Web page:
Exercise sinks ship off coast of Kauai
HONOLULU - The former USS Kilauea is the latest ship sunk as part of the Rim of the Pacific exercises in and around the Hawaiian Islands.
The ammunition ship commissioned in 1968 went down in water nearly 15,500 feet deep 63 miles off the coast of Kauai on Sunday morning.
Combined Forces Maritime Component Commander Commodore Stuart Mayer said the "HMAS Farncomb's success reminds us yet again of the invaluable role submarines play in modern warfare."
The Navy says the exercises allow crews to gain proficiency in live firing.
Two other ships were sunk during the exercises this month.
Environmental and costs concerns had prompted the Navy to observe a moratorium on using old ships for target practice.
$12.7M grant for Hawaiians' housing
HONOLULU - The federal government will award Hawaii a $12.7 million grant to provide affordable homes for Native Hawaiians.
The U.S. Department of Housing and Urban Development funds will be administered by the state Department of Hawaiian Home Lands to build affordable homes and provide other housing support for Native Hawaiians.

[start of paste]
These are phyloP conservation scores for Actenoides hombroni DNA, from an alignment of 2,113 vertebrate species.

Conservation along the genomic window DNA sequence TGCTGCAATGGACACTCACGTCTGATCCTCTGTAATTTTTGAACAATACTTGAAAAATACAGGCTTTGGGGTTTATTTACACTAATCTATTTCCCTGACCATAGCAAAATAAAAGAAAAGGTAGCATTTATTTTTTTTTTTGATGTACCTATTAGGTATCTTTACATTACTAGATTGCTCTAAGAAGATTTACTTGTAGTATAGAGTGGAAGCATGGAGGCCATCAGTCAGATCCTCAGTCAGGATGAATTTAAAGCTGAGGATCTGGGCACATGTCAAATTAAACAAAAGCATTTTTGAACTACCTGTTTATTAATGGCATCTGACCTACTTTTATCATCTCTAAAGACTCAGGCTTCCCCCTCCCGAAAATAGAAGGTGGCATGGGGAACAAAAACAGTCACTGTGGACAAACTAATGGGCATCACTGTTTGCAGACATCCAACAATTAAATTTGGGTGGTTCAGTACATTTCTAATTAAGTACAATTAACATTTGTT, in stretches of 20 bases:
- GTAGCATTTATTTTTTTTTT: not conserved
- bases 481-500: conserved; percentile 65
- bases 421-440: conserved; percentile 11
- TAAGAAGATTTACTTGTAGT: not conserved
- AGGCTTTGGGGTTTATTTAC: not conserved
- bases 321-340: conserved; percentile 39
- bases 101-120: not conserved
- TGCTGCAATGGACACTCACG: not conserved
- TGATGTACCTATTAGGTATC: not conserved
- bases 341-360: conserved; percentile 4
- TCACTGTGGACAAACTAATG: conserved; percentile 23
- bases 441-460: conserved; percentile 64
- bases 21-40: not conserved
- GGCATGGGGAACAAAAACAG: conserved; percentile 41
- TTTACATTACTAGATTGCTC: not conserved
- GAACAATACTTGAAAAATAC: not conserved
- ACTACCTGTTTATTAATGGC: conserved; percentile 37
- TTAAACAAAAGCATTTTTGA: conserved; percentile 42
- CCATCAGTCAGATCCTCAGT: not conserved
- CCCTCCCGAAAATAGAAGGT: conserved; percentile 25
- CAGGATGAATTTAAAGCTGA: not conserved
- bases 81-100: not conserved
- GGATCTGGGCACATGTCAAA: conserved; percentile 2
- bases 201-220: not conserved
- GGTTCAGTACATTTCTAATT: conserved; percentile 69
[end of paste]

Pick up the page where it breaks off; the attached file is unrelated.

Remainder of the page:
Congresswoman Mazie Hirono says that historically the wait for Hawaiian homelands property has been disappointing and frustrating for families.
She says the block grant recognizes the challenges that low-income families face in finding affordable places to live.
In 2000, the Native Hawaiian Housing Block Grant was established under the Native American Housing Assistance and Self-Determination Act.
Feds to take over safety regulation
HONOLULU - The federal government will temporarily take control of parts of Hawaii's authority to regulate workplace safety.
In response to federal concern about staff reductions in the Hawaii Occupational Safety and Health Division, the state has agreed to let the Occupational Safety and Health Administration step in.
The 2009 reductions led to the division not being able to conduct as many inspections.
The agreement announced last week by the state Department of Labor and Industrial Relations will temporarily suspend the division's enforcement authority in specific industries. OSHA will assume enforcement control until the state can improve. The division will resume control over industries as it rebuilds during a three-year period.
The state says enforcement responsibilities will be clearly divided to prevent confusion over which agency is regulating an industry.